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He will replace Axel Alonso, who became editor in chief in 2011.
Marvel Comics has named a new editor in chief, C.B. Cebulski, to replace Axel Alonso. Alonso first took the job in 2011 and is now leaving the company entirely. This is the second major upheaval at Marvel this month after star writer Brian Michael Bendis revealed he was moving to DC Comics.
Announced in the New York Times, this news comes as a surprise to many. C.B. Cebulski is certainly a less well-known figure than Alonso, working as an associate editor at Marvel from 2002 before being promoted to vice president of international brand management in 2011. Among other projects, he edited Marvel Fairy Tales and the original run of Runaways.
As editor in chief, Cebulski will oversee the creative direction of Marvel Comics. This may include a more international slant to the publisher’s output, as Cebulski—who lives in Shanghai—recently negotiated publishing agreements in Japan, China, and South Korea. According to the Times, this will “establish local characters” in Asia, linking up to the U.S.-based core of the Marvel universe.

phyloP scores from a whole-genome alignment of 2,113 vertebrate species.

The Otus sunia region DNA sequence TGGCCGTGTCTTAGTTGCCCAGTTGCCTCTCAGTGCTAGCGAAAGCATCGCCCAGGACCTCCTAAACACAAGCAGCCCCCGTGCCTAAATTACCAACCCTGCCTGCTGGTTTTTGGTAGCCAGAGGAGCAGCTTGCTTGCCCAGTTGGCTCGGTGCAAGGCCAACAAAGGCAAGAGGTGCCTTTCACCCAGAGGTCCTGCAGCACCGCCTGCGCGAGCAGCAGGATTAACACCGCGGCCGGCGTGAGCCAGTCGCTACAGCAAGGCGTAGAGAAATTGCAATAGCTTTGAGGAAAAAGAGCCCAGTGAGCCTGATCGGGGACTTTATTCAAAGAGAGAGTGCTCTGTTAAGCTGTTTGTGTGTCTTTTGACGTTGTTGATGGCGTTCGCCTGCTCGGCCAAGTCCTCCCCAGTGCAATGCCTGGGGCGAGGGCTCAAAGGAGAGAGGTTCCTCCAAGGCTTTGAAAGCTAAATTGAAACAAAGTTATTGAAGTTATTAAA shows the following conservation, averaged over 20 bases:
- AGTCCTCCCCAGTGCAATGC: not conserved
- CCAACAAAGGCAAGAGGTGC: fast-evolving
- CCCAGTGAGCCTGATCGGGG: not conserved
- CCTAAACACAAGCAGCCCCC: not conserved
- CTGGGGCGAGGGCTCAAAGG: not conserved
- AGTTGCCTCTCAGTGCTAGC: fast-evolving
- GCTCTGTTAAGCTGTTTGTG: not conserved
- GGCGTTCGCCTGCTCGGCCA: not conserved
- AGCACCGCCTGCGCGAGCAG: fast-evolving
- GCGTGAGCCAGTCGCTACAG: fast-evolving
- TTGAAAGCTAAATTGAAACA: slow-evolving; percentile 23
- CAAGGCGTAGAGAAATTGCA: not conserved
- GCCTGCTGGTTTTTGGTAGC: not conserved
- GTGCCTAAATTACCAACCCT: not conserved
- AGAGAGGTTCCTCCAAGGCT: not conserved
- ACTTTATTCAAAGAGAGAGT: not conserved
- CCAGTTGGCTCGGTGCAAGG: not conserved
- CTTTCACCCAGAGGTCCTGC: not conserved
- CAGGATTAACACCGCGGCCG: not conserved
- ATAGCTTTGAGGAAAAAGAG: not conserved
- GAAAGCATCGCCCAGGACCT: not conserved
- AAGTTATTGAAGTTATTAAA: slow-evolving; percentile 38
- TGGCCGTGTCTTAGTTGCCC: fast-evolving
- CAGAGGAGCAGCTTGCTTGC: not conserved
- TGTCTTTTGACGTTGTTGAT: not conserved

While Alonso’s departure is described as a mutual agreement, his last few years at Marvel were rather tumultuous. Like other comics publishers, Marvel has faced criticism for its hiring practices (including very recent decisions), overlapping with accusations of gender discrimination and a lack of racial diversity on staff. The publisher also increased its output of high-profile crossover events, with mixed results. The most controversial example was this year’s Secret Empire, a politically charged storyline that saw Captain America join the fascist organization Hydra.
At the same time, Alonso presided over a period of bold new changes for Marvel, including a public effort to diversify the publisher’s roster of heroes. This included the introduction of characters like Miles Morales (Spider-Man) and Kamala Khan (Ms. Marvel), and the decision to rebrand Sam Wilson as Captain America.
Cebulski evidently impressed Marvel management with his work in Asia, but he’s not an especially well-known figure in the U.S. Fans will have to wait and see what he has in mind for Marvel Comics, during a time of unusual scrutiny for the comics industry.
H/T to The New York Times
Gavia Baker-Whitelaw is a staff writer at the Daily Dot, covering geek culture and fandom. Specializing in sci-fi movies and superheroes, she also appears as a film and TV critic on BBC radio. Elsewhere, she co-hosts the pop culture podcast Overinvested.